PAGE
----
Introduction

Infrastructure as code is an excellent approach with many advantages, such as automating the deployment process or making it easier to maintain the solution. Many tools support it nowadays. The choice of the particular library depends on the needs and personal preferences. We can build AWS cloud infrastructure using native tools such as AWS CloudFormation or AWS CDK and 3rd party tools such as Ansible, Terraform, or Pulumi.

In addition to the advantages, we should be careful about some things when using this method of an infrastructure maintenance. One of them is the drift concept, i.e., manual changes done to the infrastructure that had been previously built using IaC. Regardless of the tool used, we are vulnerable to a scenario in which the infrastructure is defined and implemented as code and then modified by a programmer or administrator directly in the AWS Management Console or using AWS CLI calls. In this case, the infrastructure code is not updated, and we may encounter unexpected problems during the next modification. It is worth protecting yourself against such situations and detecting them as soon as possible.

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How to detect the drift?

Using CloudFormation in the AWS cloud, individual resources are grouped into so-called stacks. We can check specific stacks for consistency with the current state defined as IaC. We can do this using the AWS Management Console:

Detect drift AWS Console

Assuming the scenario when the checked stack is drifted, we can find the results of a drift detection:

Drift details in the AWS Management Console

We can also perform similar operation using the AWS CLI:

$ aws cloudformation detect-stack-drift --stack-name ServerlessApiStack
{
    "StackDriftDetectionId": "324d20f0-817e-11eb-bbcc-0ad9a0231ad1"
}

$ aws cloudformation describe-stack-drift-detection-status --stack-drift-detection-id 324d20f0-817e-11eb-bbcc-0ad9a0231ad1
{
    "StackId": "arn:aws:cloudformation:eu-west-1:<AccountId>:stack/ServerlessApiStack/965b0990-811f-11eb-ae0d-0a8c9dea2e67",
    "StackDriftDetectionId": "324d20f0-817e-11eb-bbcc-0ad9a0231ad1",
    "StackDriftStatus": "DRIFTED",
    "DetectionStatus": "DETECTION_COMPLETE",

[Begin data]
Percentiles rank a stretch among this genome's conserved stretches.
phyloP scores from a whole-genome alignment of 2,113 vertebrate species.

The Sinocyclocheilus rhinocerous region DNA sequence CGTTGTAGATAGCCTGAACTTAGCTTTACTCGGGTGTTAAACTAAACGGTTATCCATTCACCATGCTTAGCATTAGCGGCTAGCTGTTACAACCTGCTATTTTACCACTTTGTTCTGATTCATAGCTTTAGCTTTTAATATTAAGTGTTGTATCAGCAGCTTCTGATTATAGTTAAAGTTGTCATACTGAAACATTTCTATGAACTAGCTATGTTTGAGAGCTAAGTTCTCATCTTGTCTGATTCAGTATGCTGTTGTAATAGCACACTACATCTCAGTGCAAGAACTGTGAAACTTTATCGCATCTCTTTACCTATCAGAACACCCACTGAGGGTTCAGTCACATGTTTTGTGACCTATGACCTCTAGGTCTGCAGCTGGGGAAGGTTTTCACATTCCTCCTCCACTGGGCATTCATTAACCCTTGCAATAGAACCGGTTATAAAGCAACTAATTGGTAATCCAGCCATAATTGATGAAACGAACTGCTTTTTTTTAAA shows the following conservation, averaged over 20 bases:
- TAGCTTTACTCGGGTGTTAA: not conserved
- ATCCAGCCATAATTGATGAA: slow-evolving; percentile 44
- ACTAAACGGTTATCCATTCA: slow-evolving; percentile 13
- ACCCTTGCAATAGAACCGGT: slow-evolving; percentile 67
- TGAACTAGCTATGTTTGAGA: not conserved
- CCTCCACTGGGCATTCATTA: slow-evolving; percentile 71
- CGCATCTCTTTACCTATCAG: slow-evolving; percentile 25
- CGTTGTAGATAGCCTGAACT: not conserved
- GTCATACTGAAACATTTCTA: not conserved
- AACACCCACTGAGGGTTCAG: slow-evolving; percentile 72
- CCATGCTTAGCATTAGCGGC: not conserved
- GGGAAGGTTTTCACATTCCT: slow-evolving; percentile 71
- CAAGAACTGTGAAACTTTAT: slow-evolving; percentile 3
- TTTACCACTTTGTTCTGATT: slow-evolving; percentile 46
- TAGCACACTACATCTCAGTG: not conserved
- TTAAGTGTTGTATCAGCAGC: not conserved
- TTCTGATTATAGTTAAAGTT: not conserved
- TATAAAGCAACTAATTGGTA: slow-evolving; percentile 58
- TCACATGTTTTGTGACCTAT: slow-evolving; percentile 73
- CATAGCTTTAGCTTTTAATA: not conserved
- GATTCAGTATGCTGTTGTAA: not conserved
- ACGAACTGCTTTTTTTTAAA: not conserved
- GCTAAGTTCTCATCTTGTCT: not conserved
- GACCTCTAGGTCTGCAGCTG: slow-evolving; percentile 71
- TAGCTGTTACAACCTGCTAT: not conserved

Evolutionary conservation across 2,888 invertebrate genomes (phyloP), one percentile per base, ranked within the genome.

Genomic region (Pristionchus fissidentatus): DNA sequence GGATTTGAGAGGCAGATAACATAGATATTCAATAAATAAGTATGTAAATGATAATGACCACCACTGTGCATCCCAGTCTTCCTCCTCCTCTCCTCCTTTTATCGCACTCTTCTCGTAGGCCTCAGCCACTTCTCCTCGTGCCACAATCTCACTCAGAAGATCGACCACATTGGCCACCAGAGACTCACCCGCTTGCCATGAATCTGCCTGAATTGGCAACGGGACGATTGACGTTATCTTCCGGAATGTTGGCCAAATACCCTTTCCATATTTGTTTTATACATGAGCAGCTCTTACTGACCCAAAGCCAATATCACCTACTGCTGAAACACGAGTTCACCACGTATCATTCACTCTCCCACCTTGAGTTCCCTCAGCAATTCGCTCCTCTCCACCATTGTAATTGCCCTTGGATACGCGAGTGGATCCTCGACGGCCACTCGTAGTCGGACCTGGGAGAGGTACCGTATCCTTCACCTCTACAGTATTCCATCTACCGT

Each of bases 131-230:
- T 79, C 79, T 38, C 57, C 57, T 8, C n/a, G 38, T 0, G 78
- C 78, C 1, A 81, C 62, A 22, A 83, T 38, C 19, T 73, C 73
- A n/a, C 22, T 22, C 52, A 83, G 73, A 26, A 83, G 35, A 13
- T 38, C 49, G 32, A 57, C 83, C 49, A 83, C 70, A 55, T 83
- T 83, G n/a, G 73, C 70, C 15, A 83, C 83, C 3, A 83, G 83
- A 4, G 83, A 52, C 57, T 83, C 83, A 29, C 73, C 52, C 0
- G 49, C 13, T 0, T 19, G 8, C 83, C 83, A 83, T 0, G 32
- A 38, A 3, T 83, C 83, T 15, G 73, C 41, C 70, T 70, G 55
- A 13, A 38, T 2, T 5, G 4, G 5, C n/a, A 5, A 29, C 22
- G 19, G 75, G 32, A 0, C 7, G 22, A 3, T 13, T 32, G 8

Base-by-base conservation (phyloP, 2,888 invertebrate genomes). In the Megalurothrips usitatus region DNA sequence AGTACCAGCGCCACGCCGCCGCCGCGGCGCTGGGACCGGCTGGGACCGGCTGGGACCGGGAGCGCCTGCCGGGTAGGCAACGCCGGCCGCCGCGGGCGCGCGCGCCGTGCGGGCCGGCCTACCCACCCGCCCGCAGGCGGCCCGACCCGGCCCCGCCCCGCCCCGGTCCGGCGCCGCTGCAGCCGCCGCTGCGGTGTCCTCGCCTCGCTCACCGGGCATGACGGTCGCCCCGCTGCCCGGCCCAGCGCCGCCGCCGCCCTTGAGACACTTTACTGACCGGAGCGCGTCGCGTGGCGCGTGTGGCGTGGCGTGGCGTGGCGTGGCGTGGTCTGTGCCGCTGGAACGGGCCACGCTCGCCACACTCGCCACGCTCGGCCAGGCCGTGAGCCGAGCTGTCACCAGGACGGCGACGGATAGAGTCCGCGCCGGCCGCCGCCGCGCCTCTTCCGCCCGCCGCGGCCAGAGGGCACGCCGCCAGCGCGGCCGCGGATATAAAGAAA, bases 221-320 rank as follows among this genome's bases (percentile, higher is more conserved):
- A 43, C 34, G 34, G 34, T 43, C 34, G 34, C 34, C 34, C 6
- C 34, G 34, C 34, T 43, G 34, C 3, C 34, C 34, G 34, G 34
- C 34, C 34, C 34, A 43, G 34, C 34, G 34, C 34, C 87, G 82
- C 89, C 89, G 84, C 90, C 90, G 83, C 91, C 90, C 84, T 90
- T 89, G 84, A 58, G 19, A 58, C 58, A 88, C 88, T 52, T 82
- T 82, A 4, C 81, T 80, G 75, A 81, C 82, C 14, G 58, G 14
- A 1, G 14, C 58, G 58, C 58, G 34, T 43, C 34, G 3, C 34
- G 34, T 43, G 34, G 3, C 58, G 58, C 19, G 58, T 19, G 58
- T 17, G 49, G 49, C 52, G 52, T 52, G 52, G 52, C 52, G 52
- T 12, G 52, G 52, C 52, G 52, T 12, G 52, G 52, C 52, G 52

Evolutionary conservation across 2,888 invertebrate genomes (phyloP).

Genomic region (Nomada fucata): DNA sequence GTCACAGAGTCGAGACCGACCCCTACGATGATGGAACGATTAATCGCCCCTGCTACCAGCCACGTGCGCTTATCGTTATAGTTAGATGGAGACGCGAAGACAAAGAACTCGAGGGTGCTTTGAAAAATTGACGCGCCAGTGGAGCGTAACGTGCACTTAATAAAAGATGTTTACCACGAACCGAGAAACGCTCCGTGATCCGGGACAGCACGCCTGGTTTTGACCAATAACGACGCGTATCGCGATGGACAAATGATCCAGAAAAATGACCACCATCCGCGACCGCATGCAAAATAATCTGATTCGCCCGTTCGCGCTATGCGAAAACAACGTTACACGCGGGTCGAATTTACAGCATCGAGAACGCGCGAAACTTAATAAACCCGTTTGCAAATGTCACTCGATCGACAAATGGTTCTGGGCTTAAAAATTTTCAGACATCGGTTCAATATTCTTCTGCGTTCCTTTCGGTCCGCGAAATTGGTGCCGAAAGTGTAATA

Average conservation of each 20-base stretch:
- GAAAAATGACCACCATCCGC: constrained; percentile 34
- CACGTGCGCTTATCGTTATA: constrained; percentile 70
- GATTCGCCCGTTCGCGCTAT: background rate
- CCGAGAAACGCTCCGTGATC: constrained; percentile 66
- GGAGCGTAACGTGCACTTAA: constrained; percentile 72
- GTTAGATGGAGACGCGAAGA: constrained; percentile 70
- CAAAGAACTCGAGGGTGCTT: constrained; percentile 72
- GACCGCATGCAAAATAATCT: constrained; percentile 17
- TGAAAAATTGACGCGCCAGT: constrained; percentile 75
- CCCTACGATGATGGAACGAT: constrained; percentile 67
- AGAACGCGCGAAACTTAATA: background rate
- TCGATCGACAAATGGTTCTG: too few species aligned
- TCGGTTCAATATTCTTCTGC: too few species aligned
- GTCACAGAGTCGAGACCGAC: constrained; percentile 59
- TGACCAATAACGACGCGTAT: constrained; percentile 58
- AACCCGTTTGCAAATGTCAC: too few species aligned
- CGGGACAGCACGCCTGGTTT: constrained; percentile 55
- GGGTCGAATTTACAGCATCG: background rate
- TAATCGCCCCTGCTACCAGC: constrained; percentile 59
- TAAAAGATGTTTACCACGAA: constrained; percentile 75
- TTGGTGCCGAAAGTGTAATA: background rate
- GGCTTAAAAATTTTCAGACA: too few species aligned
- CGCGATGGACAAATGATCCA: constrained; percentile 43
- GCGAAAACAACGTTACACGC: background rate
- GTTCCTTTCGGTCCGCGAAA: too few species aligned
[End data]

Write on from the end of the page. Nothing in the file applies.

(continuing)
"DriftedStackResourceCount": 1,
    "Timestamp": "2021-03-10T08:54:17.471000+00:00"
}

However, no solution would help in continually monitoring the entire account for this type of anomaly. Drift Detector solves this problem.

How does it work?

Drift Detector allows you to periodically check and notify Slack in the event of a drift anomaly. To implement this solution in your AWS account, you need to install Drift Detector from the Serverless Application Repository.:

Deploy Drift Detector using SAR

Or from the Drift Detector website:

Deploy Drift Detector using Landing Page

Both options allow you to configure the tool according to your preferences. Drift Detector will check the entire account to detect drifts conforming to the defined schedule. If Drift Detector discovers such a situation, the relevant messages will appear in the desired Slack channel, appropriately formatted. It is possible to display all resources included in the stack affected by the drift:

Deploy Drift Detector using Landing Page

Besides that, we can display only drifted resources in a specific stack:

Deploy Drift Detector using Landing Page

It is also possible to display only stacks affected by drift without any stacks in the IN_SYNC status.

Summary

Drift Detector introduces continuous monitoring of resources in the AWS account in terms of detecting the drift anomaly. It is worth introducing this type of process to control the state of your environment better.

Try Drift Detector out!

Automatically control your AWS account state!

Try now